When the army stepped in to put pressure on former president Robert Mugabe to leave office last November-which he did as we all know-thousands united in celebrating the exit of a much-loathed statesman who had ruled for an unbroken 37 years and ploughed the country down with all his efforts.
The army preemptively denied it was a coup, but many think that was a predictable bluff. They insist that the fact that Mugabe penned his own resignation is not the issue. Military tanks were, after all, snorting at him and they had been deployed without his consent as Commander-in-Chief of the armed forces.
After the euphoria, matters quickly ground to a screeching halt. In the post-Mugabe era, there seems to be a growing realisation that the very army that rescued them from his failed leadership could just as well be the albatross that will weigh heavily on their necks, come the 2018 elections.
The man who took over from Mugabe in late November, Emmerson Mnangagwa, has repeatedly promised free, fair and credible elections “in a few months”-which means by August at the latest.
That is proving to be a hard sell and a long throw, though. He was installed by the army and elevated the commander of the defence forces, Constantine Chiwenga, to vice president. Just about everything in the new administration is, ominously, smelling military and clanking like the high boots of gunners on the march.
People are talking about this, not in hushed tones, but loudly. The latest voices of caution rang at a recent policy dialogue, “Zimbabwe’s 2018 Elections: Perspectives on Transparency and Accountability” that was jointly organised by Information for Development Trust (IDT) and Sapes Trust.
The big money question, according to one of the panelists at the dialogue, Tony Reeler from the Research and Advocacy Unit (RAU), is: How probable is it that the militarised new dispensation can organise a genuinely free and fair election?
The poignant answer came from another presenter, Tendai Biti, the People’s Democratic Party (PDP) president and secretary of the MDC Alliance. “The post-coup scenario has brought extremely dangerous situations in Zimbabwe. The army has essentially taken over! There is nothing that will stop the tanks from moving again,” he said.
He was not done. “Because, when they planned this coup, they didn’t plan this coup in order to lose the election in July or August”.
Biti’s worry is that the army, having ensconced itself in the Zimbabwean body politic through the military intervention, will preside over a violent election if its newly found power is threatened. It wouldn’t be a new phenomenon, he argued. In 2008, Morgan Tsvangirai (May His Soul Rest in Peace) beat Mugabe in the first leg of the presidential race.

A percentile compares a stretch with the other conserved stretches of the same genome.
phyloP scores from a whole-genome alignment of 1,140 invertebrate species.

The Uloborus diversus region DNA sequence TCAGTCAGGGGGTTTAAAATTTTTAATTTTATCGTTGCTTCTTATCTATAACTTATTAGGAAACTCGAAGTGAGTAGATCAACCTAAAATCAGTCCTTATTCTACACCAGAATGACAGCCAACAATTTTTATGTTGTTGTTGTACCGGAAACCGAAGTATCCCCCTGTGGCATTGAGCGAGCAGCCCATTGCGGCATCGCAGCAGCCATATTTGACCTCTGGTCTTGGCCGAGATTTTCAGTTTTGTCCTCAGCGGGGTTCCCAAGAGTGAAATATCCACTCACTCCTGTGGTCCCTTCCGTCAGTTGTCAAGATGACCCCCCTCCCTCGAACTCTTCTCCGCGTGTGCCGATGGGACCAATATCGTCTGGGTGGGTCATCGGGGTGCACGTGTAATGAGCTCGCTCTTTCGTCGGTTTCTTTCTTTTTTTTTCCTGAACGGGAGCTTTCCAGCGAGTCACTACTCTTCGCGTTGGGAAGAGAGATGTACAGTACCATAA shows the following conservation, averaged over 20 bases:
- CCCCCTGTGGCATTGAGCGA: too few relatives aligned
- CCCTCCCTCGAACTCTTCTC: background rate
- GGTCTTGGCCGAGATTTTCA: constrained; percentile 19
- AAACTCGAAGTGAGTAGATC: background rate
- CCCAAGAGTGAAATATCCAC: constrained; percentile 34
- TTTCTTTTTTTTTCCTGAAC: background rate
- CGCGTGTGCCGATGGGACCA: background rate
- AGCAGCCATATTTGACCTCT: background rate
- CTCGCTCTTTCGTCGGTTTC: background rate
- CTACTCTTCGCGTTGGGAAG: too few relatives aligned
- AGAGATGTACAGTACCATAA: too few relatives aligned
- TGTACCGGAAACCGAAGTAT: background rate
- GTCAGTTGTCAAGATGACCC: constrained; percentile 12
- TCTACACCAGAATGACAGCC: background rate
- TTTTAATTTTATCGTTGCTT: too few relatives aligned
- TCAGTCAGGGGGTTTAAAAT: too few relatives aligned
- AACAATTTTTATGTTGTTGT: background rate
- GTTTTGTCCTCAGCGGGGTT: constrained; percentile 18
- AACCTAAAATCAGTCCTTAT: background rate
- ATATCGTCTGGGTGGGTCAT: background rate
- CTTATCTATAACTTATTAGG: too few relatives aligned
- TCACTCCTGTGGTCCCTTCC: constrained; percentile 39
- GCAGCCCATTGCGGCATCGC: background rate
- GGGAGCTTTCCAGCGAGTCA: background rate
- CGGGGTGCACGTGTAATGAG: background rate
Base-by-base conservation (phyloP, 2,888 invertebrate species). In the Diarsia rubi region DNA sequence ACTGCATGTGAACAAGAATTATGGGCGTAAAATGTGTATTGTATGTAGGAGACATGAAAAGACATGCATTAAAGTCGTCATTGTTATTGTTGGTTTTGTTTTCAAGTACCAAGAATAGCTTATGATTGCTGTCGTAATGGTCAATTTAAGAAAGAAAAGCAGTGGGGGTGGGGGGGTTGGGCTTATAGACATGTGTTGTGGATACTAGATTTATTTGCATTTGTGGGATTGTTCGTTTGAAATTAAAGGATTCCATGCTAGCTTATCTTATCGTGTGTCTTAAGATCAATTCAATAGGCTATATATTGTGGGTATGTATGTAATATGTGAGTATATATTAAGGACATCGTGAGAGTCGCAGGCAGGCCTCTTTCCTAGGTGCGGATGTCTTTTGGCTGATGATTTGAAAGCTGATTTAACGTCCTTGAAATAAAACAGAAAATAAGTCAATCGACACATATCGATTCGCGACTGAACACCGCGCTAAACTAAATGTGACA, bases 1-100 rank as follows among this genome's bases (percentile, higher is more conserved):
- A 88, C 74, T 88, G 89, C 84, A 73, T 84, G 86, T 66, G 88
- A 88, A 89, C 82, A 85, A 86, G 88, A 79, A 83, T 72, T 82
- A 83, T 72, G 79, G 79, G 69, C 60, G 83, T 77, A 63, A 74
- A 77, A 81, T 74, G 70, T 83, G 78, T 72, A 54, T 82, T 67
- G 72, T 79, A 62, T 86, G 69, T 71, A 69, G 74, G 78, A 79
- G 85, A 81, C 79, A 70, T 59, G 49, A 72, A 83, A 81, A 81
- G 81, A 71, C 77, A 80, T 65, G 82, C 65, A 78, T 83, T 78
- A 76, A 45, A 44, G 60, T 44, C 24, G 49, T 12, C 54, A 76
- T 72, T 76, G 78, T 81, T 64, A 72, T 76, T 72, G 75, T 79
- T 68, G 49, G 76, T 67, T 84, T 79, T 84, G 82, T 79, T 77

The military was accused of leading a systematic campaign of violence against opposition supporters that forced Tsvangirai to withdraw and give an acutely contested victory to Mugabe in the subsequent run-off.
In fact, Mugabe, as the army was showing him where to put his resignation signature last November, is said to have divulged that he wanted to concede defeat then but was forced to remain in place by the very army that compelled him to ship out nine years later.
Does that mean the opposition is resigned to what he said was the new dispensation’s attempt to “flatten” dissenters? No, he said. Primarily because the 2018 elections “are the most important elections of our generation”. In his words, if the opposition and the electorate get it wrong, “the junta (militarised post-Mugabe order) will be with us for at least 20 more years”.
Biti told a full packed seminar room at Sapes Trust that it would be pointless to proceed to elections without dialogue around the implications of a powerful military in Zimbabwe’s body politic.
And he agreed with RAU’s Tony Reeler that one key intervention would have to be to call the military to order through an independent multi-party taskforce that must also include SADC representatives and even a UN peacekeeping force and push the army to publicly swear its commitment to constitutionalism and avoid interfering with the elections.
Reeler called it security sector containment. In fact, international observers must be deployed now, Biti said.
The 2008 violent military involvement aside, the generals in early 2002, just before the presidential election, called a hasty press conference and issued a chilling “straitjacket” warning. They would NEVER salute a head of state without liberation war credentials.
And since Mugabe’s opponent, Tsvangirai, did not have such, their statement was seen as a coup threat in the event the opposition leader won. We all know that, officially, Mugabe beat Tsvangirai.
Wellington Gadzikwa, a media scholar who also spoke at the dialogue, said the new dispensation was not doing anything to change the media landscape. The public media cannot question the establishment because it is embedded in it. There is no media diversity or equal access to the government-controlled media, he said.
Source: Tawanda Majoni, National Coordinator at Information for Development Trust (IDT)